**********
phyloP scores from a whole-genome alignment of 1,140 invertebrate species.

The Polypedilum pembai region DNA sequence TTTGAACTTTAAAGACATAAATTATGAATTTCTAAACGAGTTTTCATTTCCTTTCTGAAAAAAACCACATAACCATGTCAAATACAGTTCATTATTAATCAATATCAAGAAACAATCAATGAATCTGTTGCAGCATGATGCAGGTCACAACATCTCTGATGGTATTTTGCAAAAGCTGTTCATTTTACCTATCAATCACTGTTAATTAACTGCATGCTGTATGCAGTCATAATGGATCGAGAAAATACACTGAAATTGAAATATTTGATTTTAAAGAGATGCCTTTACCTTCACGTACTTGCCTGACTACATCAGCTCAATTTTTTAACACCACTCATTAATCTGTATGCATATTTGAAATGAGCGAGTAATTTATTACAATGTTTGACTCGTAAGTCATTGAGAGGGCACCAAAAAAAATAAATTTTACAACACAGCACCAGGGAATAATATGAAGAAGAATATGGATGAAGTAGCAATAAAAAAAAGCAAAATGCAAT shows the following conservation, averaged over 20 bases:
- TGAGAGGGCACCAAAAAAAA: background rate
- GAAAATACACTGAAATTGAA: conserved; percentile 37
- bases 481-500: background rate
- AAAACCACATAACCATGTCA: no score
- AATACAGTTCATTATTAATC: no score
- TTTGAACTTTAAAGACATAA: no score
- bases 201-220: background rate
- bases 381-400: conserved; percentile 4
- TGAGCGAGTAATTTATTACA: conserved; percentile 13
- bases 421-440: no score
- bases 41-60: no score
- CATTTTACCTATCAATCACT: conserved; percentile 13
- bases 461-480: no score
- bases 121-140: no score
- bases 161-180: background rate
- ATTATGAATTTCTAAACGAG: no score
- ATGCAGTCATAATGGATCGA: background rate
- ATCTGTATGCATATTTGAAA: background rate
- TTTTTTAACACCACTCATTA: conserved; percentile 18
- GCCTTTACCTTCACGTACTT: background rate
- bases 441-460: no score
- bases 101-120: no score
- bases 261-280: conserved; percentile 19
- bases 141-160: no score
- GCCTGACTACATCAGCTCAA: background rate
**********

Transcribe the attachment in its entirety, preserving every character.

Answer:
phyloP scores from a whole-genome alignment of 1,140 invertebrate species.

The Polypedilum pembai region DNA sequence TTTGAACTTTAAAGACATAAATTATGAATTTCTAAACGAGTTTTCATTTCCTTTCTGAAAAAAACCACATAACCATGTCAAATACAGTTCATTATTAATCAATATCAAGAAACAATCAATGAATCTGTTGCAGCATGATGCAGGTCACAACATCTCTGATGGTATTTTGCAAAAGCTGTTCATTTTACCTATCAATCACTGTTAATTAACTGCATGCTGTATGCAGTCATAATGGATCGAGAAAATACACTGAAATTGAAATATTTGATTTTAAAGAGATGCCTTTACCTTCACGTACTTGCCTGACTACATCAGCTCAATTTTTTAACACCACTCATTAATCTGTATGCATATTTGAAATGAGCGAGTAATTTATTACAATGTTTGACTCGTAAGTCATTGAGAGGGCACCAAAAAAAATAAATTTTACAACACAGCACCAGGGAATAATATGAAGAAGAATATGGATGAAGTAGCAATAAAAAAAAGCAAAATGCAAT shows the following conservation, averaged over 20 bases:
- TGAGAGGGCACCAAAAAAAA: background rate
- GAAAATACACTGAAATTGAA: conserved; percentile 37
- bases 481-500: background rate
- AAAACCACATAACCATGTCA: no score
- AATACAGTTCATTATTAATC: no score
- TTTGAACTTTAAAGACATAA: no score
- bases 201-220: background rate
- bases 381-400: conserved; percentile 4
- TGAGCGAGTAATTTATTACA: conserved; percentile 13
- bases 421-440: no score
- bases 41-60: no score
- CATTTTACCTATCAATCACT: conserved; percentile 13
- bases 461-480: no score
- bases 121-140: no score
- bases 161-180: background rate
- ATTATGAATTTCTAAACGAG: no score
- ATGCAGTCATAATGGATCGA: background rate
- ATCTGTATGCATATTTGAAA: background rate
- TTTTTTAACACCACTCATTA: conserved; percentile 18
- GCCTTTACCTTCACGTACTT: background rate
- bases 441-460: no score
- bases 101-120: no score
- bases 261-280: conserved; percentile 19
- bases 141-160: no score
- GCCTGACTACATCAGCTCAA: background rate